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THE WILD While it'd be easy to dismiss The Wild as a rip-off of Madagascar, it would also be inaccurate: Taking production schedules and release dates into account, both films were obviously being produced at roughly the same time, leading one to suspect that both might have had their genesis in the same dog-eared screenplay (expect lawsuits to emerge any day now). But comparisons to the fine Madagascar aren't necessary to point out the myriad shortcomings of The Wild, which manages to be abysmal on its own terms. Considering that at least 80 percent of today's animated features condescend toward children by assuming they're all too retarded to digest anything of substance, it's no surprise that this movie comes along to serve as the exclamation point on this sorry development. Fast-paced is one thing -- Bugs Bunny and crew all but turned it into an art form -- but this ADD-affected movie seems to have been made by mentally stunted adults after they'd popped a dozen uppers and downed two dozen cups of coffee. The CGI animation is impressively lifelike -- it recalls the Tyrell Corporation's slogan in Blade Runner, "More human than human" (or in this case, more animal than animal) -- though it begs the recurring question as to why we would want our animated movies to not look like animated movies. Everything else about this toxic toon is intolerable, especially the sidekicks who accompany Samson the lion (voiced by Kiefer Sutherland) as he leaves the comforts of the New York zoo to search for his wayward son in a faraway jungle. Nigel the koala (Eddie Izzard) rates a special mention, emerging as the most loathsome animated character since Martin Short's insufferable robot B.E.N. in Treasure Planet. *

Current Releases

BASIC INSTINCT 2 While many reviewers (to say nothing of Razzie Award voters) consider Sharon Stone a miserable actress, I can honestly say I would require all four fingers and the thumb of one hand to count her memorable performances. That number includes her fine work in last summer's Broken Flowers, as well as her star-making performance as the ice pick-wielding author Catherine Tramell in the 1992 smash hit Basic Instinct. But what Hollywood giveth, Hollywood taketh away, meaning that the role that made her an A-lister might now be the same role that effectively kills her struggling career. In BI2, Stone is simply awful, replacing the sexy insouciance from the first film with a beady stare that would seem more appropriate coming from a dead codfish than a calculating nympho adept at playing twisted mind games. This needless sequel is badly photographed, flatly directed, indifferently acted and wretchedly scripted -- a train wreck all the way around. *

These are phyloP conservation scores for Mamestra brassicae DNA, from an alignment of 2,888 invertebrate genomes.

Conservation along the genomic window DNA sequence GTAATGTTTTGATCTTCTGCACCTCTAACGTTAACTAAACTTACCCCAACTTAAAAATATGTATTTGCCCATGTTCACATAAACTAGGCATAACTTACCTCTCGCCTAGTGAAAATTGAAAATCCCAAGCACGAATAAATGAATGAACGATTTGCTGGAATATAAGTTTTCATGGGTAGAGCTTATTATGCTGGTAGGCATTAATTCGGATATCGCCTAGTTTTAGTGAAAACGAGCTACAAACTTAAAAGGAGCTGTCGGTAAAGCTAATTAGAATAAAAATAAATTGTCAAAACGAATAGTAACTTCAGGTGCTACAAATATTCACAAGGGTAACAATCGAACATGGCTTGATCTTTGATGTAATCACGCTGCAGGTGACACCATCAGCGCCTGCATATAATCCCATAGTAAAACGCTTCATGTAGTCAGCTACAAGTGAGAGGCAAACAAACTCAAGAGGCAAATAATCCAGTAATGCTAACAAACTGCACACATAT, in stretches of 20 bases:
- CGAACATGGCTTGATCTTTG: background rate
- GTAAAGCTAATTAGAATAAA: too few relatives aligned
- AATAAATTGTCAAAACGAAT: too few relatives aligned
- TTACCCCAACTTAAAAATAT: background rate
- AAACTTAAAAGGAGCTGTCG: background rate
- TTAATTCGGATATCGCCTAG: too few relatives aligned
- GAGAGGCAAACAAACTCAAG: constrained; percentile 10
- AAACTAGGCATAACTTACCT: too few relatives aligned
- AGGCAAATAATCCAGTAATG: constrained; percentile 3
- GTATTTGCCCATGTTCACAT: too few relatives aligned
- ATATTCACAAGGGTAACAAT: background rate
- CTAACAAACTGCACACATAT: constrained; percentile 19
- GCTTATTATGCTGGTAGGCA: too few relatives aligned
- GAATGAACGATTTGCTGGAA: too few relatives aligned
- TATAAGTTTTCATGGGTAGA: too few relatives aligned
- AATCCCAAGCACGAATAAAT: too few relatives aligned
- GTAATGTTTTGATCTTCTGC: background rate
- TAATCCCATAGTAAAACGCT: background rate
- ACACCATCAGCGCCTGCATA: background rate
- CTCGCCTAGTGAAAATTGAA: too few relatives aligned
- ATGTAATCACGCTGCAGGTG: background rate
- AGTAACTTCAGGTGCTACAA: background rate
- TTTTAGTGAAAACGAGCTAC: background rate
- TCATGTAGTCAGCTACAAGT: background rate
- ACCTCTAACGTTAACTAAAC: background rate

FAILURE TO LAUNCH In this sputtering romantic comedy, Matthew McConaughey plays Tripp, a 35-year-old who still lives at home with his parents (Terry Bradshaw and Kathy Bates). Anxious to get their grown boy out of the house, the folks hire Paula (Sarah Jessica Parker), a professional consultant who -- get this -- makes a career out of building up the self-esteem of adult males still living at home by romancing them and then dumping them once they feel independent enough to move out on their own. McConaughey and Parker try, but they can't save a premise as insipid as this one. Instead, the fun can be found in the margins: Bradley Cooper and Justin Bartha have their moments as Tripp's friends, Zooey Deschanel adds some much-needed edge as Paula's droll roommate, and Bates and Bradshaw invest their characters' relationship with the humor and empathy that's sorely missing from the top-billed stars' dalliances. **

INSIDE MAN Inside Man is A Spike Lee Joint, sho nuff, which may explain why it isn't your typical heist flick in either structure or spirit. Bank robber Dalton Russell (Clive Owen) and his crew take over Manhattan Trust, bully the hostages and make the usual demands from an NYPD repped by Detective Keith Frazier (Denzel Washington) -- so far, so Dog Day Afternoon. But the addition of a mysterious power player (Jodie Foster) to the equation takes the story in a different direction, and it eventually becomes clear that Lee and writer Russell Gewirtz aren't as interested in the thriller components as in making astute observations about contemporary society, especially as it relates to a post-9/11 mindset. For better or worse, Lee downplays his usual technical flourishes, though one defining Spike Lee signature move is certain to draw cheers from the faithful. ***

LUCKY NUMBER SLEVIN The latest hollow exercise in hipster chic is the sort of convoluted, twist-packed yarn that strains to be unpredictable but is actually even easier to figure out than those Jumble puzzles that appear in the dailies. Josh Hartnett, cinema's favorite lightweight, plays Slevin, a seemingly guileless guy who finds himself caught in a power struggle between two rival crime lords (Morgan Freeman and Ben Kingsley). Bruce Willis is on hand as, natch, the taciturn hitman who turns out to be more involved than he initially appears. Hartnett would seem hard-pressed to carry a basket of laundry, let alone carry a motion picture, while the three reliable vets seem almost bored trying to keep up with the plot's changes of direction. The movie's saving grace is Lucy Liu: Cast as a chatty neighbor who helps Slevin piece together the mystery, she's a breath of fresh air in a genre that too often suffocates on its own fumes of pungent testosterone. **

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